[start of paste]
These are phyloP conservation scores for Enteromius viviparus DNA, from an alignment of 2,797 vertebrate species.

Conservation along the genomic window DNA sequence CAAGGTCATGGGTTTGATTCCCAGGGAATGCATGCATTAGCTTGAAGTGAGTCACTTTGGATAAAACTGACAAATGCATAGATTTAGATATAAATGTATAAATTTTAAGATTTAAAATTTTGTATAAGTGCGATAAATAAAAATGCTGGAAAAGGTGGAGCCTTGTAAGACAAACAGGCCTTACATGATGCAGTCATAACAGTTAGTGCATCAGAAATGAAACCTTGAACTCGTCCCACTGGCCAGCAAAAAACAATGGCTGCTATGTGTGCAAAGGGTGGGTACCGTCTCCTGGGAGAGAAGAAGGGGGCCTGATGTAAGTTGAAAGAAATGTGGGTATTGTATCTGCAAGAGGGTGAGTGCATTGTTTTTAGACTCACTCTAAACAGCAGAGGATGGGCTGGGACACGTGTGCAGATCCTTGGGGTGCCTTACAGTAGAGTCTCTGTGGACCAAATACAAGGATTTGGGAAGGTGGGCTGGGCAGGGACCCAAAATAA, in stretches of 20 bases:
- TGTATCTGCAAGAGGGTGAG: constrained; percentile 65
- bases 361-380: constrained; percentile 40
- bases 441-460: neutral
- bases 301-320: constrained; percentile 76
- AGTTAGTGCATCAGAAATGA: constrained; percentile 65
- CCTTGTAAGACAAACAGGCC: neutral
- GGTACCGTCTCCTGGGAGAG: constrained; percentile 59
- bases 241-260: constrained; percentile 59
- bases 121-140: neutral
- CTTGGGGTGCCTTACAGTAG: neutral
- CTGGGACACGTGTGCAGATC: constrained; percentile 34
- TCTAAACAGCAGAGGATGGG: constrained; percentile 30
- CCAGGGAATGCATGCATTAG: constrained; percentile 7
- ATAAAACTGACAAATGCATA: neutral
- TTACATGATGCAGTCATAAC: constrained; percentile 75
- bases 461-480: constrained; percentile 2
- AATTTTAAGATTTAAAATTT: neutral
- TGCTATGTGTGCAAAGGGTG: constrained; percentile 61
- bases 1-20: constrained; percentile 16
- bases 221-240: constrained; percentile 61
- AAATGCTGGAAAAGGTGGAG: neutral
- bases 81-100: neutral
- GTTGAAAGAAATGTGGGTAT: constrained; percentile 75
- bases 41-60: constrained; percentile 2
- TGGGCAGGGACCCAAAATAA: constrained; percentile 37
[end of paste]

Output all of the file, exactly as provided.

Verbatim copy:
These are phyloP conservation scores for Enteromius viviparus DNA, from an alignment of 2,797 vertebrate species.

Conservation along the genomic window DNA sequence CAAGGTCATGGGTTTGATTCCCAGGGAATGCATGCATTAGCTTGAAGTGAGTCACTTTGGATAAAACTGACAAATGCATAGATTTAGATATAAATGTATAAATTTTAAGATTTAAAATTTTGTATAAGTGCGATAAATAAAAATGCTGGAAAAGGTGGAGCCTTGTAAGACAAACAGGCCTTACATGATGCAGTCATAACAGTTAGTGCATCAGAAATGAAACCTTGAACTCGTCCCACTGGCCAGCAAAAAACAATGGCTGCTATGTGTGCAAAGGGTGGGTACCGTCTCCTGGGAGAGAAGAAGGGGGCCTGATGTAAGTTGAAAGAAATGTGGGTATTGTATCTGCAAGAGGGTGAGTGCATTGTTTTTAGACTCACTCTAAACAGCAGAGGATGGGCTGGGACACGTGTGCAGATCCTTGGGGTGCCTTACAGTAGAGTCTCTGTGGACCAAATACAAGGATTTGGGAAGGTGGGCTGGGCAGGGACCCAAAATAA, in stretches of 20 bases:
- TGTATCTGCAAGAGGGTGAG: constrained; percentile 65
- bases 361-380: constrained; percentile 40
- bases 441-460: neutral
- bases 301-320: constrained; percentile 76
- AGTTAGTGCATCAGAAATGA: constrained; percentile 65
- CCTTGTAAGACAAACAGGCC: neutral
- GGTACCGTCTCCTGGGAGAG: constrained; percentile 59
- bases 241-260: constrained; percentile 59
- bases 121-140: neutral
- CTTGGGGTGCCTTACAGTAG: neutral
- CTGGGACACGTGTGCAGATC: constrained; percentile 34
- TCTAAACAGCAGAGGATGGG: constrained; percentile 30
- CCAGGGAATGCATGCATTAG: constrained; percentile 7
- ATAAAACTGACAAATGCATA: neutral
- TTACATGATGCAGTCATAAC: constrained; percentile 75
- bases 461-480: constrained; percentile 2
- AATTTTAAGATTTAAAATTT: neutral
- TGCTATGTGTGCAAAGGGTG: constrained; percentile 61
- bases 1-20: constrained; percentile 16
- bases 221-240: constrained; percentile 61
- AAATGCTGGAAAAGGTGGAG: neutral
- bases 81-100: neutral
- GTTGAAAGAAATGTGGGTAT: constrained; percentile 75
- bases 41-60: constrained; percentile 2
- TGGGCAGGGACCCAAAATAA: constrained; percentile 37